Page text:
In referring also to the FIGS. 3 and 4, the uniqueness of this invention is embodied in the formed tracks 8, provided within the interior surfaces of each of the sidewalls 2 and 3, and which tracks 8 function as rails upon which the drive linkage, such as the chain 9, as shown, may freely ride in revolving about the predetermined course delineated by the positioning of the formed tracks 8, In the preferred embodiment, these tracks 8 are formed by integrally routing the same within the interior wall of each of the sidewalls 2 and 3 of the display case, but, it is just as likely that similar type tracks may be molded from plastic, or the like, and possibly arranged upon the interior surfaces of said sidewalls, and act quite effectively as tracks for guiding the movement of the linkages 9 about the track laid out course.
The linkages 9 are the type that can be driven by gear teeth, such as the drive gear 10, as shown, and is not too unlike the usual style of bicycle chain that is driven similarly during that type of usage.
In this invention, drive means 11, comprising a motor, may act in cooperation with a speed reducer, as at 12, providing rotational power to its outlet shaft and gear 13, which in turn rotates a belt 14 that locates upon a sprocket 15 that is fixedly mounted to a drive rod 16. The ends of the drive rod extend into proximity with the sidewalls 2 and 3, and at each end of the drive rod is located the drive gear 10 that has its teeth intermeshed within the drive linkage 9, as aforesaid. It can be seen that in order to align the drive gears 10, one which is provided at each end of the drive rod 16, with the linkages 9, there are also provided within each sidewall 2 and 3, of the display case, a cavity 17 being formed within the interior of each of the said sidewalls, with the teeth of the gear 10 being aligned within the links of the drive linkage 9.
The specific construction of the preferred embodiment for the track 8 is shown in FIG. 5, and such is provided within each of the sidewalls 2 and 3. The track is formed through a routing, milling, or grooving of a channel 18 within each sidewall, and to the depth as shown. Inner and outer surfaces 19 and 20, respectively, are formed within each channel, and provided upon each of these surfaces is a raised portion forming an integral rail 21 and 22 that is associated with each of the surfaces 19 and 20, respectively, and which function as the means for supporting the drive linkage 9 for rather confined movement within the formed track 8. It can be seen that the track 8 is continuous around the interior of each sidewall, communicates with the gear cavities 17, as previously explained, and through the locating of the linkage or chain 9 therein, a fixed track is provided that readily adheres the linkage therein and provides a convenient rail-like surface upon which the linkages ride during their turning through the operations of the motor 11. Thus, as can be seen, idler type sprockets are totally eliminated from usage in providing guided movement to the linkages 9 and suspended trays 7 of this type of invention.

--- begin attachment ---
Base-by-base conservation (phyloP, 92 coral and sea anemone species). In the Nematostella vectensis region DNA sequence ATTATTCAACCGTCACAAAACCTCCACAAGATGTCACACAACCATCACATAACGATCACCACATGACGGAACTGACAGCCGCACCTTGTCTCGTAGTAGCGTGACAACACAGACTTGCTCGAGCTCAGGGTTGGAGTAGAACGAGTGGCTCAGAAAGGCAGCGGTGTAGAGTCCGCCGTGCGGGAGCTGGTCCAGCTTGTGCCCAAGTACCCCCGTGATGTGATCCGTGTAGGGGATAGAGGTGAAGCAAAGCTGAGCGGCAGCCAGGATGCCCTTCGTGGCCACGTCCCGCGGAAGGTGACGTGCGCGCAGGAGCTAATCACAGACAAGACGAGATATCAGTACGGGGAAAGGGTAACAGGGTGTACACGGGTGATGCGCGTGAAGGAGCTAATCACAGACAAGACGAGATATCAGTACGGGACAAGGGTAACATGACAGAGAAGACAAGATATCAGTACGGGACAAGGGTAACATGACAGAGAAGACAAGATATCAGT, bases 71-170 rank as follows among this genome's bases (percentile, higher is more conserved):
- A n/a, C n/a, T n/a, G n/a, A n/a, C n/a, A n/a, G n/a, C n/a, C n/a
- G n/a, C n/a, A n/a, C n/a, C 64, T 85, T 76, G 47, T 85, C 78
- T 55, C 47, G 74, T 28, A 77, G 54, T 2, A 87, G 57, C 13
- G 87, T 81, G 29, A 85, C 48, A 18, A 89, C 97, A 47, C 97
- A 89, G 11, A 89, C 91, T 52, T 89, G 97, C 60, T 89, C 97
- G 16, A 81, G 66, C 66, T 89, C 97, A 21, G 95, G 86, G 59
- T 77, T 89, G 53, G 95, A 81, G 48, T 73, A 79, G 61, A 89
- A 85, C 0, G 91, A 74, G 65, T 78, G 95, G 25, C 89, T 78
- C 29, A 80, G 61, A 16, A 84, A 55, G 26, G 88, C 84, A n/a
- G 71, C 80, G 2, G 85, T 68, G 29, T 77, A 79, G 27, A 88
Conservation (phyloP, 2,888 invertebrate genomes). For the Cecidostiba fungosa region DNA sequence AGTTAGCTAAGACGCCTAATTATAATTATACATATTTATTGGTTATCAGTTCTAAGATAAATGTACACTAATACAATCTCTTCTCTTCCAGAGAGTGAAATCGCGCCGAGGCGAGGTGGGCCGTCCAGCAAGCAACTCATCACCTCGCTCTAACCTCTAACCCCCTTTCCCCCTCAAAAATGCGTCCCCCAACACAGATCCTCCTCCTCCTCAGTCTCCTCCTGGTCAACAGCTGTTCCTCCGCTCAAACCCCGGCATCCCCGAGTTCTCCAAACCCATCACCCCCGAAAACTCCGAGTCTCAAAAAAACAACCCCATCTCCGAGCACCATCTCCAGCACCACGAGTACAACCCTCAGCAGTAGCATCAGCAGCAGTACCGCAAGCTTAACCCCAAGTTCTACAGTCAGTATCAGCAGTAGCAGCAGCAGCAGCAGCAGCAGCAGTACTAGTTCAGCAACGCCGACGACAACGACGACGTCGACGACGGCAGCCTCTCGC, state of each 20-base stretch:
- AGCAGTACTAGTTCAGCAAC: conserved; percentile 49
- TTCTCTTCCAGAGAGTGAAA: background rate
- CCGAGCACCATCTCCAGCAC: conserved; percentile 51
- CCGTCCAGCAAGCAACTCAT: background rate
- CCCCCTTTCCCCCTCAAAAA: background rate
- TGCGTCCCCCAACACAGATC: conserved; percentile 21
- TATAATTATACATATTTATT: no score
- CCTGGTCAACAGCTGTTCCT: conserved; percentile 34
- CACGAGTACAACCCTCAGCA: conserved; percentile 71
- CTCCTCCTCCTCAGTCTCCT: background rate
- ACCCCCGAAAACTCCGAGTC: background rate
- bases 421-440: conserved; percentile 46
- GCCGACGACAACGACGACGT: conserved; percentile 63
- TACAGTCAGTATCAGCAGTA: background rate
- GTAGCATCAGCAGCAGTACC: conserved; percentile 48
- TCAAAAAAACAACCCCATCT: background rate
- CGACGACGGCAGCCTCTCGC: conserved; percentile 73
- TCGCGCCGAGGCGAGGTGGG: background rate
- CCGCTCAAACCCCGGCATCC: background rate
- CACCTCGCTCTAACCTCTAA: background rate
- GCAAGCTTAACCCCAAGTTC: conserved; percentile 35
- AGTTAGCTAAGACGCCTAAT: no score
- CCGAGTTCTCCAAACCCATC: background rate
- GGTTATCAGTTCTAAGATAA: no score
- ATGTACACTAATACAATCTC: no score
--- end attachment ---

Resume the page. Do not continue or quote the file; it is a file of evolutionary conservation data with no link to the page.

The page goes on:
It may be desirable, in a modification, and under certain conditions, that the rails 21 and 22 be formed of material other than being routed from the wood or other materials forming the sidewalls 2 and 3 of the display case. Where this is the case, and as can be seen in FIG. 6, the channel 18 will be formed therein, having its lower and upper surfaces 19 and 20 yet being formed therein, and a back surface 23, all being milled or routed as a singular channel arranged around the periphery of the display case, forming the track 8, as previously analyzed with respect to FIG. 1. But, rails 24 and 25 may be formed independently from other materials, such as metal or plastic, and be adhered upon the respective surfaces 19 and 20, as shown, for providing a more wear resistant type of rail for use in forming the track of this invention. If desired, and to add to the convenience of the positioning of these rails in place, they may contain lateral flanges, as at 26, for adding to the convenience of their installation, and fastening with the surfaces 19 and 20, but in addition providing further wear surface that can resist deterioration during the many years of continued usage of a display case of this type.
The means for suspension of the trays 7 upon the linkages 9 are also shown in FIG. 5, and may include a sleeve-like member 27 and which functions as a ferrule or other member for mounting onto the links of the chain 9, and in this instance, to the link shaft 28, as shown. Then, a spindle or pintle 29 rigidly securing with the proximate end of the tray 7 locates within the aperture provided through the sleeve 27, thereby supporting the tray pivotally in place, so that as the tray revolves about the interior of the display case, it by gravity will always remain upright, readily displaying its merchandise to the viewing customer. Obviously, other means for pivotally mounting the trays 27 to the drive linkage 9 may be readily determined and provided. For example, as can also be seen in FIG. 6, the rod 30 of a link 9 may extend laterally outwardly of the same, and have a sleeve 31 pivotally mounted thereon, and which sleeve includes a slight circumferential groove 32 therearound, and in which a flange 33 of a tray 34 may locate for pivotally suspending the tray therefrom.
As can also be seen in FIG. 4, and to enhance the esthetics of this display case, the drive means 11 may be covered by means of the enclosure 35, and which also partially conceals the drive rod 16, its sprocket 15, in addition to partially concealing the drive gears 10. Furthermore, extending from the underside of the closure 35 are a pair of bearing mounts, one as shown in 36, and which effectively journals the drive rod 16 proximate both ends of the enclosure 35 for stabilizing it in position, and for effectively driving the gears 10, which in turn move the drive linkages 9 about the formed sidewall tracks 8.
Once again, journals of this nature may be even located upon the base of the display case, since it is readily a matter of expediency, and design concept, as to where such mechanisms may be located.
Variations or modifications in the design and structure of this revolving display case may occur to those skilled in the art upon reviewing the contents of this invention. Such modifications, or variations, if within the spirit of this invention, are intended to be encompassed within the scope of any claim protection issuing upon this invention. The description of the preferred embodiment, as set forth herein, is provided for illustrative purposes only.